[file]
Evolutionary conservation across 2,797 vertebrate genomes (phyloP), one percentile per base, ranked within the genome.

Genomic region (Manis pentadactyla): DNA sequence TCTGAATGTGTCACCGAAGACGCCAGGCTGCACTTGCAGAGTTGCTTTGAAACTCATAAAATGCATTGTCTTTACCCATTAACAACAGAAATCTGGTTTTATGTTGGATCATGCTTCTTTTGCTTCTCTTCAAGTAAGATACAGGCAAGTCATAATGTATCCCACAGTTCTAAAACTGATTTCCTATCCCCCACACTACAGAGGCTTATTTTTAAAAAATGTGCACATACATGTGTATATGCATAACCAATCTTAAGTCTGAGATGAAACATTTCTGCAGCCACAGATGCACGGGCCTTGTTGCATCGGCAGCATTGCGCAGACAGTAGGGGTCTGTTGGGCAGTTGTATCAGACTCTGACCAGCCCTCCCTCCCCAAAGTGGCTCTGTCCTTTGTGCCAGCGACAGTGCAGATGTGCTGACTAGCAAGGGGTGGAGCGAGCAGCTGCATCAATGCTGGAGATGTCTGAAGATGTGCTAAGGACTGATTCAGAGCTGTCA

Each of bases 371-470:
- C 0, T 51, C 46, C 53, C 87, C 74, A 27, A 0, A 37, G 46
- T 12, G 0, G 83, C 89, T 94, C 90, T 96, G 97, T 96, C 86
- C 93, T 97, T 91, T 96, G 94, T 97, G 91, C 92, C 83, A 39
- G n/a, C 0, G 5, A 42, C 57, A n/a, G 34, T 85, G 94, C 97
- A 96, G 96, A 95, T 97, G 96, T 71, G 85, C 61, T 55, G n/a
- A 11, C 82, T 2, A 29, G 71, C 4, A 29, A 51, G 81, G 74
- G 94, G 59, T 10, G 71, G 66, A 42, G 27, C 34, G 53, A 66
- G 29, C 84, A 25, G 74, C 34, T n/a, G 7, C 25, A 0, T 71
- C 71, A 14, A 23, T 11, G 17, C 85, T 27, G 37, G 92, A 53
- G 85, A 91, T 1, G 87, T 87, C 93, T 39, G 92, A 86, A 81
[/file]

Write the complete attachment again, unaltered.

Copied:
Evolutionary conservation across 2,797 vertebrate genomes (phyloP), one percentile per base, ranked within the genome.

Genomic region (Manis pentadactyla): DNA sequence TCTGAATGTGTCACCGAAGACGCCAGGCTGCACTTGCAGAGTTGCTTTGAAACTCATAAAATGCATTGTCTTTACCCATTAACAACAGAAATCTGGTTTTATGTTGGATCATGCTTCTTTTGCTTCTCTTCAAGTAAGATACAGGCAAGTCATAATGTATCCCACAGTTCTAAAACTGATTTCCTATCCCCCACACTACAGAGGCTTATTTTTAAAAAATGTGCACATACATGTGTATATGCATAACCAATCTTAAGTCTGAGATGAAACATTTCTGCAGCCACAGATGCACGGGCCTTGTTGCATCGGCAGCATTGCGCAGACAGTAGGGGTCTGTTGGGCAGTTGTATCAGACTCTGACCAGCCCTCCCTCCCCAAAGTGGCTCTGTCCTTTGTGCCAGCGACAGTGCAGATGTGCTGACTAGCAAGGGGTGGAGCGAGCAGCTGCATCAATGCTGGAGATGTCTGAAGATGTGCTAAGGACTGATTCAGAGCTGTCA

Each of bases 371-470:
- C 0, T 51, C 46, C 53, C 87, C 74, A 27, A 0, A 37, G 46
- T 12, G 0, G 83, C 89, T 94, C 90, T 96, G 97, T 96, C 86
- C 93, T 97, T 91, T 96, G 94, T 97, G 91, C 92, C 83, A 39
- G n/a, C 0, G 5, A 42, C 57, A n/a, G 34, T 85, G 94, C 97
- A 96, G 96, A 95, T 97, G 96, T 71, G 85, C 61, T 55, G n/a
- A 11, C 82, T 2, A 29, G 71, C 4, A 29, A 51, G 81, G 74
- G 94, G 59, T 10, G 71, G 66, A 42, G 27, C 34, G 53, A 66
- G 29, C 84, A 25, G 74, C 34, T n/a, G 7, C 25, A 0, T 71
- C 71, A 14, A 23, T 11, G 17, C 85, T 27, G 37, G 92, A 53
- G 85, A 91, T 1, G 87, T 87, C 93, T 39, G 92, A 86, A 81